Pavle "Paja" Jovanović (Serbian Cyrillic: Павле "Паја" Јовановић; IPA: [pâʋlɛ pǎːja jɔʋǎːnɔʋit͡ɕ]; 16 June 1859 – 30 November 1957) was a Serbian Realist painters, along with Uroš Predić and Đorđe Krstić. Jovanovic is perhaps best known for his early works used ordinary peoples during ″oriental cycles″. He is considered one of Serbia's greatest “orientalist”. His most significant works are: The Wounded Montenegrin (1882), Decorating of the Bride (1886) and Migration of the Serbs (1896). He also painted many famous portraits.
Paja Jovanović was born in Vršac, Austrian Empire (modern day Serbia). His father was photographer Stevan Jovanović and his mother was Ernestina née Deot, of French descent. He spent his childhood and early youth in this home town, where he saw the iconostasis of Pavel Đurković and Arsa Teodorović in the town churches, which would influence his future works. He received his first art lectures and knowledge from his teacher Vodecki. His father took him to Vienna in 1875 when he was 15, where he enrolled in the Academy of Fine Arts in 1877 in the class of professor Christian Griepenkerl. He finished the Academy in 1880, attending several important courses taught by Leopold Carl Müller, known as an "orientalist". In the following period, having noticed greater interest of Europe for the Balkans, he painted mostly scenes from the life of the Serbs, Montenegrins, Herzogivinans, Aromanians and Albanians, which brought him great reputation. Encouraged to visit the Balkan region during his hiatus, he studied the customs and folklore of the people, and in 1882 he was awarded the prize of the Academy and was given the Imperial scholarship for the composition The Wounded Montenegrin.
The public and many art critics directed their attention to the young painter, and in 1883 he signed a contract with the "French" gallery in London. He continued his travelling through Caucasus, Morocco, Egypt, Greece, Turkey, Italy, and Spain. A great number of sketches, notes, and studies, along with the collected objects from the life of the common people, will find their place in his famous genre-compositions, such as: Fencing, Decorating of the Bride, and Cockfighting. Some of Jovanović's most remarkable praises were gathered at two of his greatest exhibitions: Millennium exhibition in Budapest in 1896, where he prepared Migration of the Serbs for entry, but the Vršac triptych was sent instead, and the World Exhibition in Paris in 1900, for which he had painted a great historical composition The Proclamation of Dušan's Law Codex.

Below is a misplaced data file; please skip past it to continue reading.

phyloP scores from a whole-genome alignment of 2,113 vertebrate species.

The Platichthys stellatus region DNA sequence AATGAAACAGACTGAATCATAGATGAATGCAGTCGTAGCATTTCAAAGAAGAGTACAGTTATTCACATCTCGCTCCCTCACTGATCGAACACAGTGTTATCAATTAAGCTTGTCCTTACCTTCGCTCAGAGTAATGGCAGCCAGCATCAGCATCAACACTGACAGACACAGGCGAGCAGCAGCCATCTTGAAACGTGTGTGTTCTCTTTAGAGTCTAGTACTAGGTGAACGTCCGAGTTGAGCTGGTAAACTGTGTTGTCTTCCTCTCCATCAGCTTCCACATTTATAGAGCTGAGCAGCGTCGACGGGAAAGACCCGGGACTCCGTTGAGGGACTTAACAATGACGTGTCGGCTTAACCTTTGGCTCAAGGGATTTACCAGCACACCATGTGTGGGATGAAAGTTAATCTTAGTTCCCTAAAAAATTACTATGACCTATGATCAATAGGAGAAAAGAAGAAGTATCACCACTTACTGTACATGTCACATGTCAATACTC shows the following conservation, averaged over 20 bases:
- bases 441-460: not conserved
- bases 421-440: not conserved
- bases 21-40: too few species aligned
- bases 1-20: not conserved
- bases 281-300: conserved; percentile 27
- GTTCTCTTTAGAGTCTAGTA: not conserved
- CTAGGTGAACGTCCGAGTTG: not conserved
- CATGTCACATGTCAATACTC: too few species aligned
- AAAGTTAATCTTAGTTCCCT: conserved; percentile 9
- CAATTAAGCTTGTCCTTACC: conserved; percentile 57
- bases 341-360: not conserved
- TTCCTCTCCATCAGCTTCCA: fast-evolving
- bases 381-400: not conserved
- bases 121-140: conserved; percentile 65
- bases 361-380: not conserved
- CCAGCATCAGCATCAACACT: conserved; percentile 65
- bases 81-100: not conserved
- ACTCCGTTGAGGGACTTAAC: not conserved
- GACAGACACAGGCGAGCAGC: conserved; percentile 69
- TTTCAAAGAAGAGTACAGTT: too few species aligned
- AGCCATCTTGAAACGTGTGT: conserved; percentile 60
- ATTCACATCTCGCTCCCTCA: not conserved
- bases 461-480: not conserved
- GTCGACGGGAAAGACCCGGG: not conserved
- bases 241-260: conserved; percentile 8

As early as 1893 he was proclaimed a member of the Serbian Royal Academy. He was tasked with painting monumental, historical compositions. After 1905 he devoted himself exclusively to painting the portraits in the style of academic realism for the rich clientel, and he became very famous thanks to them. Some of the most famous include those of Painter Simington, Mihajlo Pupin, Đoka Jovanović, and others. He painted the portraits of his longtime model and wife, Muni with special care.
He painted the iconostasis in the church of St Nicholas in Dolovo and Orthodox cathedral in Novi Sad, which was painted without commission. He spent most of his time in his atelier in Vienna, where he settled, and occasionally travelled to Belgrade. In 1940 he was made honorary citizen of Vršac, and in 1949 he was given the Order zasluga za narod (Merit for People) of the first category. He lived quietly and lonely, after his wife's early death, in Vienna until his own death in 1957. According to his will, the urn with his ashes was to be moved to Belgrade and where “The Legacy of Paja Jovanović” was opened in 1970, as well in Vršac. Later, in the building of the Old Pharmacy on the Stairs, in 1977 the permanent commemorative exhibition of Paja Jovanović was opened. The works of Paja Jovanović have been kept in the Town Museum of Vršac, along with the exceptionally famous Vršac Triptych. Most of his works and personal belongings can be found in the Town Museum of Belgrade.
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